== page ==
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Leading off in fine style in the series of Test Matches, England won this, the first, early on the fifth day by ten wickets.
The bowling of Larwood, who in the two innings dismissed ten men at a cost of 124 runs - five of them in the second innings for less than six runs apiece - and the batting of Sutcliffe, Hammond and Pataudi stood out as the prominent successes of the match from the English point of view.
At the same time the encounter brought great fame to McCabe, the young Australian cricketer, who, with an innings of 187, obtained his first century in Test Matches and scored off Larwood's bowling in a style which for daring and brilliance was not approached by any other Australian during the tour. Later in the game the displays of the three Englishmen discounted considerably the fine work done by McCabe. Sutcliffe gave a typical exhibition, being wonderfully sure in defence and certain in his off-driving; Hammond, if not quite so dashing as a little time previously at Melbourne, was eminently good, but Pataudi - like two other famous Indians, Ranjitsinhji and Duleepsinhji, reaching three figures in his first Test match - was, for the most part, plodding and rather wearisome to watch. He did not show the Sydney public anything like the great array of strokes of which he is known to be capable of executing and seemed on the whole disinclined to take the slightest risk with balls which apparently were quite safe to hit. Still, it was a great performance on the part of England that their first three wickets should each have produced over a hundred runs and for Sutcliffe to have taken part in all three stands.
Woodfull won the toss for Australia who, before lunch on the first day, scored 63 for the loss of their captain at 22. Following the interval Larwood, bowling at a great pace, met with astonishing success for in his first, third and fifth overs he sent back Ponsford, Fingleton and Kippax, the score in the meantime being advanced only to 87. Larwood obtained these three wickets for 15 runs. Then came another dramatic change, McCabe finding a valuable partner in Richardson who in just over two hours, helped to add 129 runs. Both men took chances against the high-rising balls delivered at them, but everything came off, McCabe's hitting on the on-side being marvellous. Later on Grimmett gave trouble so that in the last three-quarters of an hour, 59 runs were put on.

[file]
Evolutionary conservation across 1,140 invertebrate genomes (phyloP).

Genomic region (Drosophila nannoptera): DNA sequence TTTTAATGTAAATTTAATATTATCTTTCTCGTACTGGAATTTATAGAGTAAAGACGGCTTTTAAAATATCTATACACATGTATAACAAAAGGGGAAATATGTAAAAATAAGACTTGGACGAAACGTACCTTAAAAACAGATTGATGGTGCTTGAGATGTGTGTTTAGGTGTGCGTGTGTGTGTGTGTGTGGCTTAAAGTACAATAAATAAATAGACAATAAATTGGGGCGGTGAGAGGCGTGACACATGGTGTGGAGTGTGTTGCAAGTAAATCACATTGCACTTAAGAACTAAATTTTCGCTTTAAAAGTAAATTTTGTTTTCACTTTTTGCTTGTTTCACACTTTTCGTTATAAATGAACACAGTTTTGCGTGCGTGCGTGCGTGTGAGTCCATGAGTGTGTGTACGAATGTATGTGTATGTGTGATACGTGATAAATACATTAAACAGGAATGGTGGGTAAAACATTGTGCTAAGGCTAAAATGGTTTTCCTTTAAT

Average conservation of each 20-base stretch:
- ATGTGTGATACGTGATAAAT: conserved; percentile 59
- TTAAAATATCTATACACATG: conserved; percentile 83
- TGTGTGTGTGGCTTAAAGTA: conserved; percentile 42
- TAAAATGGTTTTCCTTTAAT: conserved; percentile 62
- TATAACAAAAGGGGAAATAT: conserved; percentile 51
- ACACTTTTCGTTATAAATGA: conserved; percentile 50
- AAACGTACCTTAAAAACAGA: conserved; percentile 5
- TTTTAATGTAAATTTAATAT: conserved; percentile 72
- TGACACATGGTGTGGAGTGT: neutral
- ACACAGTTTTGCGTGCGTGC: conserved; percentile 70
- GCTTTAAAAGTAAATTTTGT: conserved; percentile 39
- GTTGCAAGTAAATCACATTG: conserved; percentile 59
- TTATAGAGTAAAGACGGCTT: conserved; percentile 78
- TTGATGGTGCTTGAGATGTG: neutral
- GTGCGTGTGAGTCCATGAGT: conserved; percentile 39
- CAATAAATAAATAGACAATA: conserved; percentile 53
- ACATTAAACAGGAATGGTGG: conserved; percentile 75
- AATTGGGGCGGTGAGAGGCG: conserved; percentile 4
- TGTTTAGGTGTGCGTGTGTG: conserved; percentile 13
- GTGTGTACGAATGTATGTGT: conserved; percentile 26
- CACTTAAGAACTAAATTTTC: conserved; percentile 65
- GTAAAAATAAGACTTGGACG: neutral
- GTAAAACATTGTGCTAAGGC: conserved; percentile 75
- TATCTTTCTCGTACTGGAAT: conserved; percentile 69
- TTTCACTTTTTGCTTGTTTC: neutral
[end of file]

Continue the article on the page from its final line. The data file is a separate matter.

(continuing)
Australia finished up with six men out for 290 and all things considered they had no great reason to be dissatisfied, but England, having on the next day polished off the innings for 360, proceeded to place themselves in a strong position. McCabe took out his bat, scoring 60 of the 70 runs added by the last four Australian wickets. Altogether he and Grimmett put on 68, and when Wall was in with him 55 runs came in about half an hour. Except that he was nearly caught by Larwood at 159, McCabe gave a faultless display; in just over four hours he hit no fewer than twenty-five 4's.
England batted for the rest of the day, scoring 252 for the loss of one wicket - that of Wyatt. Sutcliffe and Wyatt made 112 together and then Hammond stayed with Sutcliffe for the rest of the afternoon, both men batting gloriously. England remained at the wickets the whole of Monday and, adding 227 runs for the loss of five more wickets, wound up 119 runs ahead with four men to be disposed of. The Australian bowling and especially that of O'Reilly, remained very steady, but the Englishmen did not attempt to force the pace, being more concerned in consolidating a sound position already gained. Hammond was second out at 300 after helping to add 188, but he did not quite approach the brilliance he had shown on Saturday. Still, his innings was a very fine one and then, shortly after tea, Sutcliffe was third to leave at 423, when he and Pataudi had increased the score by 123. In his highest Test innings against Australia Sutcliffe batted seven hours and a quarter, but he hit only thirteen 4's. He had one great piece of luck when he was 43, playing a ball on to his wicket without however, removing the bails. Otherwise his defensive strokes were perfect. For the rest of the time Pataudi dominated the proceedings and when on the fourth day the innings closed for 524, or 164 ahead, he was last out. He stayed for five hours and a quarter, scoring chiefly by leg glances and strokes on the off-side, but he hit only six 4's.
Going in a second time, Australia collapsed badly. Larwood, again bowling at a great pace, and well backed up by Voce, carried everything before him and when play ceased Australia had lost nine wickets for 164 runs. Thus they had exactly cleared off the arrears. Larwood's speed was tremendous and nobody faced him with any confidence, but after eight men were out for 113 there came unexpected resistance from Nagel and Wall. Of the previous batsmen only Fingleton and McCabe stayed any time. The match being as good as over, there were less than a hundred people present to see the finish the next morning. Wall was out without addition and, going in again with Wyatt, Sutcliffe at once obtained the one run necessary to win.
Reference to the fact that Bradman, owing to illness, was unable to play in the match must not be omitted, although in view of subsequent events it is, to say the least, questionable, if his presence would have staved off disaster.